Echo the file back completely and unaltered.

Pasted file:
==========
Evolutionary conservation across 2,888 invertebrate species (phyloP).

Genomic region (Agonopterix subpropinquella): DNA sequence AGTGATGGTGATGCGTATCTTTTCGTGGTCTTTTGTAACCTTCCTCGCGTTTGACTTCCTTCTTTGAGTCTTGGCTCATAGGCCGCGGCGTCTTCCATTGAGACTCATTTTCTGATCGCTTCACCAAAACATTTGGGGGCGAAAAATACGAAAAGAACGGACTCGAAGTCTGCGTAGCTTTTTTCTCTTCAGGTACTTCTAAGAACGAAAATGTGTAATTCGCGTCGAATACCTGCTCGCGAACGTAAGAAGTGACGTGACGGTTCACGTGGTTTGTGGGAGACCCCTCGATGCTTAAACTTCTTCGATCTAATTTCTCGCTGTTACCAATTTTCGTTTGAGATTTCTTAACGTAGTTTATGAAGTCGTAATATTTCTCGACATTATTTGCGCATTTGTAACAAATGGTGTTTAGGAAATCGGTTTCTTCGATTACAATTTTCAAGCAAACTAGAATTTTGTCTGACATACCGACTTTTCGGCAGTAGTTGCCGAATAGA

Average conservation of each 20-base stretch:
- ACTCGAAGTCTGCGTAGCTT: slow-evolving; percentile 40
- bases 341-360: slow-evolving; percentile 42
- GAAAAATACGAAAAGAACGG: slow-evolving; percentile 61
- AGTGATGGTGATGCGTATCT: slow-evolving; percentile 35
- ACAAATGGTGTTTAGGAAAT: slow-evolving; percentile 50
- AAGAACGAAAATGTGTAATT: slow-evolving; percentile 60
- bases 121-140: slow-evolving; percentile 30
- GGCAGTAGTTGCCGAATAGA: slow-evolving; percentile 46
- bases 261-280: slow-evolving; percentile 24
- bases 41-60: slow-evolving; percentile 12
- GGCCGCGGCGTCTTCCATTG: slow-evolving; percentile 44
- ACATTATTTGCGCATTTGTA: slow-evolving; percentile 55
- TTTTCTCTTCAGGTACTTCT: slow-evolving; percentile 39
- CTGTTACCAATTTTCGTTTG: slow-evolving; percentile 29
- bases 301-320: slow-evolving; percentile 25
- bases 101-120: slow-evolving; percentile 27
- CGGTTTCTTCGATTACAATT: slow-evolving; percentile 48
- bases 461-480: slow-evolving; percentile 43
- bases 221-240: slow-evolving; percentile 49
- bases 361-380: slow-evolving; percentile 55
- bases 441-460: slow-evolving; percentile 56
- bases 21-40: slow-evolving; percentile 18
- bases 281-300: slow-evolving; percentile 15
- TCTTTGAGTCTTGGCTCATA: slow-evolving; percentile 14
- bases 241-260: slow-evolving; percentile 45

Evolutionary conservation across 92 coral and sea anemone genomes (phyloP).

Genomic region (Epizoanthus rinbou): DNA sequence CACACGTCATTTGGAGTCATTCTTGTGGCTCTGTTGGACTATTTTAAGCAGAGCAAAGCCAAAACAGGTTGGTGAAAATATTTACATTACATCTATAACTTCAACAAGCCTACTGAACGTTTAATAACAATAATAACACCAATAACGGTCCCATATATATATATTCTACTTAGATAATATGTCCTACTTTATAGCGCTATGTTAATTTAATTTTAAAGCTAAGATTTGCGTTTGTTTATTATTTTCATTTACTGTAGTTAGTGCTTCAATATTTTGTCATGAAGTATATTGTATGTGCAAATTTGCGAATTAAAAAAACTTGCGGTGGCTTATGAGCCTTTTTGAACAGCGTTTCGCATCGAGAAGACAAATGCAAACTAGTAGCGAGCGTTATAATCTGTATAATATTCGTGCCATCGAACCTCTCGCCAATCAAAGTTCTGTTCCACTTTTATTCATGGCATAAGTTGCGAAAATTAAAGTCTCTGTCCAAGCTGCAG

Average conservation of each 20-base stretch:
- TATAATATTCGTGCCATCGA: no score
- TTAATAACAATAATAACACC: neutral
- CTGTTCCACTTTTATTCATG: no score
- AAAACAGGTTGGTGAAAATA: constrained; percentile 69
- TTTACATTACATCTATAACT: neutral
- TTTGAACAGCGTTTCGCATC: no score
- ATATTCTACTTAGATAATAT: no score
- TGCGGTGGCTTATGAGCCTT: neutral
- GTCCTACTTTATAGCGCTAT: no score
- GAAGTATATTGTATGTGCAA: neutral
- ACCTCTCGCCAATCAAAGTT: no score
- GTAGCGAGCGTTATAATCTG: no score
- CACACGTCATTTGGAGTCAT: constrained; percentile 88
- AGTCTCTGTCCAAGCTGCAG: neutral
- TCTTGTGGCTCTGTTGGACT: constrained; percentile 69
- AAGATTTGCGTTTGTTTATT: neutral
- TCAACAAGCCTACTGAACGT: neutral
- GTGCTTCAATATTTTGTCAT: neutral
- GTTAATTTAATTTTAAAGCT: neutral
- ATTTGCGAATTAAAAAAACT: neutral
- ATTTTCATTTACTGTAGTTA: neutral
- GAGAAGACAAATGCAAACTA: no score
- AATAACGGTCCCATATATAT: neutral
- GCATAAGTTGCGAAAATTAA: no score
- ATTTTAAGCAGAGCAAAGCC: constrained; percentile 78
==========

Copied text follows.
Evolutionary conservation across 2,888 invertebrate species (phyloP).

Genomic region (Agonopterix subpropinquella): DNA sequence AGTGATGGTGATGCGTATCTTTTCGTGGTCTTTTGTAACCTTCCTCGCGTTTGACTTCCTTCTTTGAGTCTTGGCTCATAGGCCGCGGCGTCTTCCATTGAGACTCATTTTCTGATCGCTTCACCAAAACATTTGGGGGCGAAAAATACGAAAAGAACGGACTCGAAGTCTGCGTAGCTTTTTTCTCTTCAGGTACTTCTAAGAACGAAAATGTGTAATTCGCGTCGAATACCTGCTCGCGAACGTAAGAAGTGACGTGACGGTTCACGTGGTTTGTGGGAGACCCCTCGATGCTTAAACTTCTTCGATCTAATTTCTCGCTGTTACCAATTTTCGTTTGAGATTTCTTAACGTAGTTTATGAAGTCGTAATATTTCTCGACATTATTTGCGCATTTGTAACAAATGGTGTTTAGGAAATCGGTTTCTTCGATTACAATTTTCAAGCAAACTAGAATTTTGTCTGACATACCGACTTTTCGGCAGTAGTTGCCGAATAGA

Average conservation of each 20-base stretch:
- ACTCGAAGTCTGCGTAGCTT: slow-evolving; percentile 40
- bases 341-360: slow-evolving; percentile 42
- GAAAAATACGAAAAGAACGG: slow-evolving; percentile 61
- AGTGATGGTGATGCGTATCT: slow-evolving; percentile 35
- ACAAATGGTGTTTAGGAAAT: slow-evolving; percentile 50
- AAGAACGAAAATGTGTAATT: slow-evolving; percentile 60
- bases 121-140: slow-evolving; percentile 30
- GGCAGTAGTTGCCGAATAGA: slow-evolving; percentile 46
- bases 261-280: slow-evolving; percentile 24
- bases 41-60: slow-evolving; percentile 12
- GGCCGCGGCGTCTTCCATTG: slow-evolving; percentile 44
- ACATTATTTGCGCATTTGTA: slow-evolving; percentile 55
- TTTTCTCTTCAGGTACTTCT: slow-evolving; percentile 39
- CTGTTACCAATTTTCGTTTG: slow-evolving; percentile 29
- bases 301-320: slow-evolving; percentile 25
- bases 101-120: slow-evolving; percentile 27
- CGGTTTCTTCGATTACAATT: slow-evolving; percentile 48
- bases 461-480: slow-evolving; percentile 43
- bases 221-240: slow-evolving; percentile 49
- bases 361-380: slow-evolving; percentile 55
- bases 441-460: slow-evolving; percentile 56
- bases 21-40: slow-evolving; percentile 18
- bases 281-300: slow-evolving; percentile 15
- TCTTTGAGTCTTGGCTCATA: slow-evolving; percentile 14
- bases 241-260: slow-evolving; percentile 45

Evolutionary conservation across 92 coral and sea anemone genomes (phyloP).

Genomic region (Epizoanthus rinbou): DNA sequence CACACGTCATTTGGAGTCATTCTTGTGGCTCTGTTGGACTATTTTAAGCAGAGCAAAGCCAAAACAGGTTGGTGAAAATATTTACATTACATCTATAACTTCAACAAGCCTACTGAACGTTTAATAACAATAATAACACCAATAACGGTCCCATATATATATATTCTACTTAGATAATATGTCCTACTTTATAGCGCTATGTTAATTTAATTTTAAAGCTAAGATTTGCGTTTGTTTATTATTTTCATTTACTGTAGTTAGTGCTTCAATATTTTGTCATGAAGTATATTGTATGTGCAAATTTGCGAATTAAAAAAACTTGCGGTGGCTTATGAGCCTTTTTGAACAGCGTTTCGCATCGAGAAGACAAATGCAAACTAGTAGCGAGCGTTATAATCTGTATAATATTCGTGCCATCGAACCTCTCGCCAATCAAAGTTCTGTTCCACTTTTATTCATGGCATAAGTTGCGAAAATTAAAGTCTCTGTCCAAGCTGCAG

Average conservation of each 20-base stretch:
- TATAATATTCGTGCCATCGA: no score
- TTAATAACAATAATAACACC: neutral
- CTGTTCCACTTTTATTCATG: no score
- AAAACAGGTTGGTGAAAATA: constrained; percentile 69
- TTTACATTACATCTATAACT: neutral
- TTTGAACAGCGTTTCGCATC: no score
- ATATTCTACTTAGATAATAT: no score
- TGCGGTGGCTTATGAGCCTT: neutral
- GTCCTACTTTATAGCGCTAT: no score
- GAAGTATATTGTATGTGCAA: neutral
- ACCTCTCGCCAATCAAAGTT: no score
- GTAGCGAGCGTTATAATCTG: no score
- CACACGTCATTTGGAGTCAT: constrained; percentile 88
- AGTCTCTGTCCAAGCTGCAG: neutral
- TCTTGTGGCTCTGTTGGACT: constrained; percentile 69
- AAGATTTGCGTTTGTTTATT: neutral
- TCAACAAGCCTACTGAACGT: neutral
- GTGCTTCAATATTTTGTCAT: neutral
- GTTAATTTAATTTTAAAGCT: neutral
- ATTTGCGAATTAAAAAAACT: neutral
- ATTTTCATTTACTGTAGTTA: neutral
- GAGAAGACAAATGCAAACTA: no score
- AATAACGGTCCCATATATAT: neutral
- GCATAAGTTGCGAAAATTAA: no score
- ATTTTAAGCAGAGCAAAGCC: constrained; percentile 78